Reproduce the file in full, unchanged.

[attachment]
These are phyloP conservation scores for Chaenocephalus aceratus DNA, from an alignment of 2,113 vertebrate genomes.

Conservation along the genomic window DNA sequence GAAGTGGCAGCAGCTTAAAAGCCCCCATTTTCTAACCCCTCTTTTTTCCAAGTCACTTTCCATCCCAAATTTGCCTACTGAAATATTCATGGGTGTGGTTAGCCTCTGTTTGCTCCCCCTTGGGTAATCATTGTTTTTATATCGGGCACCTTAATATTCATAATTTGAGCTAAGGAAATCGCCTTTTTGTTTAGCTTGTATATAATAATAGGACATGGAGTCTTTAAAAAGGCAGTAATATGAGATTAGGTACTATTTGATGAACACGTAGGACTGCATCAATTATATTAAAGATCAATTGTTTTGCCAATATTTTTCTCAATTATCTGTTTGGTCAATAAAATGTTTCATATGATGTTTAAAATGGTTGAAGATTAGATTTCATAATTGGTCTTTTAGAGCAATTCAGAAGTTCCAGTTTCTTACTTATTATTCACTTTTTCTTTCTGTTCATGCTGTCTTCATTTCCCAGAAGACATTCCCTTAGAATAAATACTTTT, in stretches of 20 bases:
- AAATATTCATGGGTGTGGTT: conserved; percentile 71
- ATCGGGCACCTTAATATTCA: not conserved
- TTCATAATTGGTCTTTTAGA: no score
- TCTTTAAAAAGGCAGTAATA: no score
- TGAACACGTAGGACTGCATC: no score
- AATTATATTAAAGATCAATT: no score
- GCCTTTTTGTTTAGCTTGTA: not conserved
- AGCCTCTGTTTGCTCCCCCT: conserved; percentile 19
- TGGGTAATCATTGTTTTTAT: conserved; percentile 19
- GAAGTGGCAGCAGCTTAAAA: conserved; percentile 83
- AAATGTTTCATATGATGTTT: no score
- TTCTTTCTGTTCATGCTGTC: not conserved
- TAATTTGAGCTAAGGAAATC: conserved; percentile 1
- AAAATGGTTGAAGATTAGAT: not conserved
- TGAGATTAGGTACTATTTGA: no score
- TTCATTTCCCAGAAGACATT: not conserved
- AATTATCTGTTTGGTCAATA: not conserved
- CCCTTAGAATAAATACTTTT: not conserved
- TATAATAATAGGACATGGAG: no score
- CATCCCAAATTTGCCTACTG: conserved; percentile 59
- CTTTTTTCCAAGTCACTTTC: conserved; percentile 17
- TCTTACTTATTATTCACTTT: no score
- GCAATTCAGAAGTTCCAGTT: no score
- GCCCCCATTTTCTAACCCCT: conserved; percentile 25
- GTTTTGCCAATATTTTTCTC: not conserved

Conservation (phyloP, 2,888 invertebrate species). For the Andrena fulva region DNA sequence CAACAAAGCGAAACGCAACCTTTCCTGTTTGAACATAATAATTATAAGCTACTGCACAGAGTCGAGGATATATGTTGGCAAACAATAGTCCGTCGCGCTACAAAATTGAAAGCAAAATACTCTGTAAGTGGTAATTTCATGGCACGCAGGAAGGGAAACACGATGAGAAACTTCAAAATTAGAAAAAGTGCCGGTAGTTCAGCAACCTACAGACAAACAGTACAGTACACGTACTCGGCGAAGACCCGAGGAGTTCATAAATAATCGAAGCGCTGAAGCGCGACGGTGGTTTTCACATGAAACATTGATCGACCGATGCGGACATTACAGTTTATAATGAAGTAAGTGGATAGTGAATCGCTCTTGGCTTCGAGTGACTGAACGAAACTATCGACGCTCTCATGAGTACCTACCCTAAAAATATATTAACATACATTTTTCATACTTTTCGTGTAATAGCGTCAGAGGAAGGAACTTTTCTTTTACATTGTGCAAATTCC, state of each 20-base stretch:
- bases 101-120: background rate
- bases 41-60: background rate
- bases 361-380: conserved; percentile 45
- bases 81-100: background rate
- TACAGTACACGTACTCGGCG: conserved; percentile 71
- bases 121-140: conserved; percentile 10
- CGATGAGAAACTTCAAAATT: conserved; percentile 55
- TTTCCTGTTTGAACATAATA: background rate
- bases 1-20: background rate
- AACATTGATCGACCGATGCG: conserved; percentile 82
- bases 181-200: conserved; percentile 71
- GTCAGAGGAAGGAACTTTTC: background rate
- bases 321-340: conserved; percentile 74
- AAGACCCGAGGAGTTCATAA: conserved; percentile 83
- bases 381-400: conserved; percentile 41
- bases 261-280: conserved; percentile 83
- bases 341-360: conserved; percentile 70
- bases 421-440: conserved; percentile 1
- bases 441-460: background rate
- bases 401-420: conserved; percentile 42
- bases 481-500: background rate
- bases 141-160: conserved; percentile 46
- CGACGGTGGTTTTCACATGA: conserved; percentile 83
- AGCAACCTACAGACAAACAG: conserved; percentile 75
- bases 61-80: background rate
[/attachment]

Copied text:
These are phyloP conservation scores for Chaenocephalus aceratus DNA, from an alignment of 2,113 vertebrate genomes.

Conservation along the genomic window DNA sequence GAAGTGGCAGCAGCTTAAAAGCCCCCATTTTCTAACCCCTCTTTTTTCCAAGTCACTTTCCATCCCAAATTTGCCTACTGAAATATTCATGGGTGTGGTTAGCCTCTGTTTGCTCCCCCTTGGGTAATCATTGTTTTTATATCGGGCACCTTAATATTCATAATTTGAGCTAAGGAAATCGCCTTTTTGTTTAGCTTGTATATAATAATAGGACATGGAGTCTTTAAAAAGGCAGTAATATGAGATTAGGTACTATTTGATGAACACGTAGGACTGCATCAATTATATTAAAGATCAATTGTTTTGCCAATATTTTTCTCAATTATCTGTTTGGTCAATAAAATGTTTCATATGATGTTTAAAATGGTTGAAGATTAGATTTCATAATTGGTCTTTTAGAGCAATTCAGAAGTTCCAGTTTCTTACTTATTATTCACTTTTTCTTTCTGTTCATGCTGTCTTCATTTCCCAGAAGACATTCCCTTAGAATAAATACTTTT, in stretches of 20 bases:
- AAATATTCATGGGTGTGGTT: conserved; percentile 71
- ATCGGGCACCTTAATATTCA: not conserved
- TTCATAATTGGTCTTTTAGA: no score
- TCTTTAAAAAGGCAGTAATA: no score
- TGAACACGTAGGACTGCATC: no score
- AATTATATTAAAGATCAATT: no score
- GCCTTTTTGTTTAGCTTGTA: not conserved
- AGCCTCTGTTTGCTCCCCCT: conserved; percentile 19
- TGGGTAATCATTGTTTTTAT: conserved; percentile 19
- GAAGTGGCAGCAGCTTAAAA: conserved; percentile 83
- AAATGTTTCATATGATGTTT: no score
- TTCTTTCTGTTCATGCTGTC: not conserved
- TAATTTGAGCTAAGGAAATC: conserved; percentile 1
- AAAATGGTTGAAGATTAGAT: not conserved
- TGAGATTAGGTACTATTTGA: no score
- TTCATTTCCCAGAAGACATT: not conserved
- AATTATCTGTTTGGTCAATA: not conserved
- CCCTTAGAATAAATACTTTT: not conserved
- TATAATAATAGGACATGGAG: no score
- CATCCCAAATTTGCCTACTG: conserved; percentile 59
- CTTTTTTCCAAGTCACTTTC: conserved; percentile 17
- TCTTACTTATTATTCACTTT: no score
- GCAATTCAGAAGTTCCAGTT: no score
- GCCCCCATTTTCTAACCCCT: conserved; percentile 25
- GTTTTGCCAATATTTTTCTC: not conserved

Conservation (phyloP, 2,888 invertebrate species). For the Andrena fulva region DNA sequence CAACAAAGCGAAACGCAACCTTTCCTGTTTGAACATAATAATTATAAGCTACTGCACAGAGTCGAGGATATATGTTGGCAAACAATAGTCCGTCGCGCTACAAAATTGAAAGCAAAATACTCTGTAAGTGGTAATTTCATGGCACGCAGGAAGGGAAACACGATGAGAAACTTCAAAATTAGAAAAAGTGCCGGTAGTTCAGCAACCTACAGACAAACAGTACAGTACACGTACTCGGCGAAGACCCGAGGAGTTCATAAATAATCGAAGCGCTGAAGCGCGACGGTGGTTTTCACATGAAACATTGATCGACCGATGCGGACATTACAGTTTATAATGAAGTAAGTGGATAGTGAATCGCTCTTGGCTTCGAGTGACTGAACGAAACTATCGACGCTCTCATGAGTACCTACCCTAAAAATATATTAACATACATTTTTCATACTTTTCGTGTAATAGCGTCAGAGGAAGGAACTTTTCTTTTACATTGTGCAAATTCC, state of each 20-base stretch:
- bases 101-120: background rate
- bases 41-60: background rate
- bases 361-380: conserved; percentile 45
- bases 81-100: background rate
- TACAGTACACGTACTCGGCG: conserved; percentile 71
- bases 121-140: conserved; percentile 10
- CGATGAGAAACTTCAAAATT: conserved; percentile 55
- TTTCCTGTTTGAACATAATA: background rate
- bases 1-20: background rate
- AACATTGATCGACCGATGCG: conserved; percentile 82
- bases 181-200: conserved; percentile 71
- GTCAGAGGAAGGAACTTTTC: background rate
- bases 321-340: conserved; percentile 74
- AAGACCCGAGGAGTTCATAA: conserved; percentile 83
- bases 381-400: conserved; percentile 41
- bases 261-280: conserved; percentile 83
- bases 341-360: conserved; percentile 70
- bases 421-440: conserved; percentile 1
- bases 441-460: background rate
- bases 401-420: conserved; percentile 42
- bases 481-500: background rate
- bases 141-160: conserved; percentile 46
- CGACGGTGGTTTTCACATGA: conserved; percentile 83
- AGCAACCTACAGACAAACAG: conserved; percentile 75
- bases 61-80: background rate